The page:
Brytim Eye Drops 5Ml
Brand : remington pharmaceutical ind
Requires Prescription (YES/NO)
Brimonidine Tartrate , Timolol
How it works
It is comprised of two components: brimonidine tartrate and timolol. Each of these two components decreases elevated intraocular pressure, whether or not associated with glaucoma. Elevated intraocular pressure is a major risk factor in the pathogenesis of optic nerve damage and glaucomatous visual field loss. The higher the level of intraocular pressure, the greater the likelihood of glaucomatous field loss and optic nerve damage.Brimonidine tartrate has a dual mechanism of action by reducing aqueous humor production and increasing uveoscleral outflow. Timolol maleate is a beta1 and beta2 adrenergic receptor inhibitor that does not have significant intrinsic sympathomimetic, direct myocardial depressant, or local anesthetic (membrane-stabilizing) activity.
USAGE AND SAFETY
Brimonidine Tartrate , Timolol
Foreign body sensation, eye pain, photophobia, conjunctival hemorrhage, dry eye, eye irritation, intraocular pressure increased, corneal endothelial cell loss, vision blurred, iritis, and headache.
Catecholamine-depleting drugs (eg, reserpine) , antihypertensives and/or cardiac glycosides , alcohol, barbiturates, opiates, sedatives, or anesthetics , CYP2D6 inhibitors (eg, quinidine, SSRIs) , Monoamine oxidase (MAO) inhibitors
It is an alpha-adrenergic receptor agonist indicated for the reduction of elevated intraocular pressure (IOP) in patients with open-angle glaucoma or ocular hypertension.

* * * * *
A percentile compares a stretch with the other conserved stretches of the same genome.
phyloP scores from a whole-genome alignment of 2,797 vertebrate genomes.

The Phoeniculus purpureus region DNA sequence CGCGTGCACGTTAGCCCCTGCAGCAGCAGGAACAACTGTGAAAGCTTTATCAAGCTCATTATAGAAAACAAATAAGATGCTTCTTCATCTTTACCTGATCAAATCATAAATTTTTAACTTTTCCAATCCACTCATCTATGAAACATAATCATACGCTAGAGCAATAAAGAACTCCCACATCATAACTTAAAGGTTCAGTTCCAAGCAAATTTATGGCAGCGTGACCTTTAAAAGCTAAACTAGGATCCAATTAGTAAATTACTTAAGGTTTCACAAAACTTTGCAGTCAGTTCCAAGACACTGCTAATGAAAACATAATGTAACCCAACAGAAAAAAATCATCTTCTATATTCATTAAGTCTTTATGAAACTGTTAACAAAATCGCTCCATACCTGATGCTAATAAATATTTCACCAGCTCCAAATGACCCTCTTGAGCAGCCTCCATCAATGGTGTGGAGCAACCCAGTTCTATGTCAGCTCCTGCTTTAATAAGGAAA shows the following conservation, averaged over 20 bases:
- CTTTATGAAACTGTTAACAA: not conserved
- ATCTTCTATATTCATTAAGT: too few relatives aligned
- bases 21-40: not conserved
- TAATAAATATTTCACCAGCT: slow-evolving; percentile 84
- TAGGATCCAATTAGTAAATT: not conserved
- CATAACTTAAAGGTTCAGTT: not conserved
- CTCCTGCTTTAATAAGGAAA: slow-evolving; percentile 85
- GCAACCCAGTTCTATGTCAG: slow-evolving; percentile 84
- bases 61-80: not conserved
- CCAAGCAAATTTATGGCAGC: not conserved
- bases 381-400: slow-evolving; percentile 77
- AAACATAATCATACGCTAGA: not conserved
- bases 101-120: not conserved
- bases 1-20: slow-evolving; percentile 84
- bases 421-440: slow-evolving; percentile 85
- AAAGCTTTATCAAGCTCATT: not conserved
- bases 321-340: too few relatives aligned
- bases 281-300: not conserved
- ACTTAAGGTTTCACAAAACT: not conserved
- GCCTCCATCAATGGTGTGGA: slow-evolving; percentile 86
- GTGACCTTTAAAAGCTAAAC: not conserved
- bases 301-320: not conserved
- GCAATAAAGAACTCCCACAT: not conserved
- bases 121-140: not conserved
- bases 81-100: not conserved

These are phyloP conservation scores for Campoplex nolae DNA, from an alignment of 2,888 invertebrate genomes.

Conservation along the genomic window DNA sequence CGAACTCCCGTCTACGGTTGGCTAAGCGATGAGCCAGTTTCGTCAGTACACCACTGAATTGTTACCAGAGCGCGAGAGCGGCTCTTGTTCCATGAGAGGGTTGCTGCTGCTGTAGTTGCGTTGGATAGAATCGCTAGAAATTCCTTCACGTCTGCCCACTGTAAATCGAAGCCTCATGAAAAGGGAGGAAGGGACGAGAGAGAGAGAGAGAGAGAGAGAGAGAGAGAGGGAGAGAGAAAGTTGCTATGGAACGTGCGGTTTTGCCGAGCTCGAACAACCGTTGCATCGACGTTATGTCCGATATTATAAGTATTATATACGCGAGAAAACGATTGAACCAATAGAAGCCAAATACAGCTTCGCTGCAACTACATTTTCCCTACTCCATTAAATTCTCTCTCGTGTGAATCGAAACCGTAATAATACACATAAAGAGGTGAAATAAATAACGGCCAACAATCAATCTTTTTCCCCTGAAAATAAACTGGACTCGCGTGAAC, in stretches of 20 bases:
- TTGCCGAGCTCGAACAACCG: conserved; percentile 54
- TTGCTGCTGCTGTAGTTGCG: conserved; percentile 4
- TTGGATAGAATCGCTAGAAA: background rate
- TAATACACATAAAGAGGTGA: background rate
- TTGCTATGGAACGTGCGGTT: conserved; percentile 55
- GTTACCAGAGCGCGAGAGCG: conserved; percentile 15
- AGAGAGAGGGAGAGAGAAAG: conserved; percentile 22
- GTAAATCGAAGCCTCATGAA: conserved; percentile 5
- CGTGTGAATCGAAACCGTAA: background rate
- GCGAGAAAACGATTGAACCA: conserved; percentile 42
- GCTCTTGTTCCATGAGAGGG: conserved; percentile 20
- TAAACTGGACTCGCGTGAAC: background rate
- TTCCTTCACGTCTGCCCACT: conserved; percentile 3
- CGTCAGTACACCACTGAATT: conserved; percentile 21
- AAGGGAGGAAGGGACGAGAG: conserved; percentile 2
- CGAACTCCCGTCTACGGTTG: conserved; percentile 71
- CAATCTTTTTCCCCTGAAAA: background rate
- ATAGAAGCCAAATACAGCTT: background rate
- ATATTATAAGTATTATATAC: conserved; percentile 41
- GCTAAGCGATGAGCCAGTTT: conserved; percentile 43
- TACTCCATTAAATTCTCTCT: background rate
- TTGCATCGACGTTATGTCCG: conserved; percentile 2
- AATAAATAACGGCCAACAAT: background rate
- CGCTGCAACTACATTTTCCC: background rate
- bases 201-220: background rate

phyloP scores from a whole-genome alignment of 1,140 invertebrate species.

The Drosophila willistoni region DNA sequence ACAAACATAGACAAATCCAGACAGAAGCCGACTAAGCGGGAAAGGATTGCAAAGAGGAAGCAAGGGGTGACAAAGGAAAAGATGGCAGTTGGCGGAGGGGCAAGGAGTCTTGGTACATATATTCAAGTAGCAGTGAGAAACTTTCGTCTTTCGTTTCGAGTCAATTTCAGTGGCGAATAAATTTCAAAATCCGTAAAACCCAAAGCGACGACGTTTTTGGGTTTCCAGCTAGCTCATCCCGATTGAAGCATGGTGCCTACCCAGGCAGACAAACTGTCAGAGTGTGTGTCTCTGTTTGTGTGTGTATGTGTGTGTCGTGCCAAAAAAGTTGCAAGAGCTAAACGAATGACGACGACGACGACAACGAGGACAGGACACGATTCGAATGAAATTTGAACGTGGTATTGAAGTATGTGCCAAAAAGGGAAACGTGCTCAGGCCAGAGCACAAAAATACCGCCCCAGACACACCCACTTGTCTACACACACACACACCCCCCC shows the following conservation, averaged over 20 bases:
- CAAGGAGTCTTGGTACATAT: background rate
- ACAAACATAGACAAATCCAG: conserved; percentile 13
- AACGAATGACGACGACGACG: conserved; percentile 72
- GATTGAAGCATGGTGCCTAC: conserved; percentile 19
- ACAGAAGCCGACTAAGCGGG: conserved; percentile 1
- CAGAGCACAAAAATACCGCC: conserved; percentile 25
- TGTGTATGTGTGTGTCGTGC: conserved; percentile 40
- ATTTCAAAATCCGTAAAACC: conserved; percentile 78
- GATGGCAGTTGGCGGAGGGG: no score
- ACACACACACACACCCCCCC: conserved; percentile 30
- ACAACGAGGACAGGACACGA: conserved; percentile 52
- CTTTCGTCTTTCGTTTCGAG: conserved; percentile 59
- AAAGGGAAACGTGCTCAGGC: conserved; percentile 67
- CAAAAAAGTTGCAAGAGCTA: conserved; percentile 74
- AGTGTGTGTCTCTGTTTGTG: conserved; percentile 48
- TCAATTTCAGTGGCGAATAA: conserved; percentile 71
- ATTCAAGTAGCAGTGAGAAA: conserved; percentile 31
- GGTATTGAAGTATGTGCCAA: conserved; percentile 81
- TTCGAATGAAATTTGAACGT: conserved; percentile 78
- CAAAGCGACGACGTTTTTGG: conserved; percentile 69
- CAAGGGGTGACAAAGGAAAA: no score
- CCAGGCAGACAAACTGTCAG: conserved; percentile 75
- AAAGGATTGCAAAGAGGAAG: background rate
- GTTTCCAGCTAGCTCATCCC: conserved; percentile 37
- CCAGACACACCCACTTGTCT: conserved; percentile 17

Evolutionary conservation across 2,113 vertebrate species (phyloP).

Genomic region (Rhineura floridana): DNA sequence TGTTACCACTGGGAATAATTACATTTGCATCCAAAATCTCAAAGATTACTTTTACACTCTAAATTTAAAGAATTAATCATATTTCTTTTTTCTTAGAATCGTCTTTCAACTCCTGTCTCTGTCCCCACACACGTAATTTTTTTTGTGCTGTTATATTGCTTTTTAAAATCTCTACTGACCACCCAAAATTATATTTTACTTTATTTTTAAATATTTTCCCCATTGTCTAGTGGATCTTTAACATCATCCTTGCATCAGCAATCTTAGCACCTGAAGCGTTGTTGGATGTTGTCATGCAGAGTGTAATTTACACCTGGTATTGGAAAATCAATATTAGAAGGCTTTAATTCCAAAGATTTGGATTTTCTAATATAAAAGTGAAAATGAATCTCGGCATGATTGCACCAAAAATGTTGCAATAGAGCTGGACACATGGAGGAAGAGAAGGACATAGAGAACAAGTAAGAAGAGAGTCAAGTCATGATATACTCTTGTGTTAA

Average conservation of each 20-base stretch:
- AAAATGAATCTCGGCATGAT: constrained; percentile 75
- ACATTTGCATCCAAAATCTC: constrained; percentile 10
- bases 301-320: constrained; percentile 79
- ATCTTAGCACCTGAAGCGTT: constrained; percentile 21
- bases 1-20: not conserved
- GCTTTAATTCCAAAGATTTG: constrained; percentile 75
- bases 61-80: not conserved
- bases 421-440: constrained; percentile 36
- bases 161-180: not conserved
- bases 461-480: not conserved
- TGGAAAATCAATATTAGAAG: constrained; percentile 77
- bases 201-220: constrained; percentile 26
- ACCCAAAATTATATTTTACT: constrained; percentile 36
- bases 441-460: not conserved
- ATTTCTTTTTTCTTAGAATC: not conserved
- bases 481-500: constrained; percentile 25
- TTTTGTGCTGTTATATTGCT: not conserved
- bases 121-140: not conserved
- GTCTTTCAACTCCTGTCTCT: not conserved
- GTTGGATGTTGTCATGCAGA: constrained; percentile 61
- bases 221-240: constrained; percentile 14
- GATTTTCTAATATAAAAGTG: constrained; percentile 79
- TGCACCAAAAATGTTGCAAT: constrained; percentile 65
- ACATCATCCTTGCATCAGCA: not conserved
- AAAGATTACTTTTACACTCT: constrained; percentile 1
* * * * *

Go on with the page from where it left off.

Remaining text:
When not to Use
It is contraindicated in patients who have exhibited a hypersensitivity reaction to any component of this medication in the past.
Sympathetic stimulation may be essential to support the circulation in patients with diminished myocardial contractility, and its inhibition by beta-adrenergic receptor blockade may precipitate more severe failure. In patients with no history of cardiac failure, continued depression of the myocardium with beta-blocking agents over time can lead to cardiac failure. Discontinue at the first sign or symptom of cardiac failure.
Patients with chronic obstructive pulmonary disease (eg, chronic bronchitis, emphysema) of mild or moderate severity, bronchospastic disease, or a history of bronchospastic disease should not receive beta-blocking agents, including this medicine.
Patients taking beta-blockers with a history of atopy or severe anaphylactic reactions to a variety of allergens may be more reactive to repeated accidental, diagnostic, or therapeutic challenge with such allergens. Such patients may be unresponsive to the usual doses of epinephrine used to treat anaphylactic reactions.
Beta-adrenergic receptor blocking agents may mask the signs and symptoms of acute hypoglycemia and clinical signs (eg, tachycardia) of hyperthyroidism. Use caution in patients subject to spontaneous hypoglycemia or in diabetic patients (especially those with labile diabetes) who are receiving insulin or oral hypoglycemic agents. Carefully manage patients who may develop thyrotoxicosis to avoid abrupt withdrawal of beta-adrenergic blocking agents that might precipitate a thyroid storm.
Always consult your physician before using any medicine.
Store this medicine at room temperature, away from direct light and heat.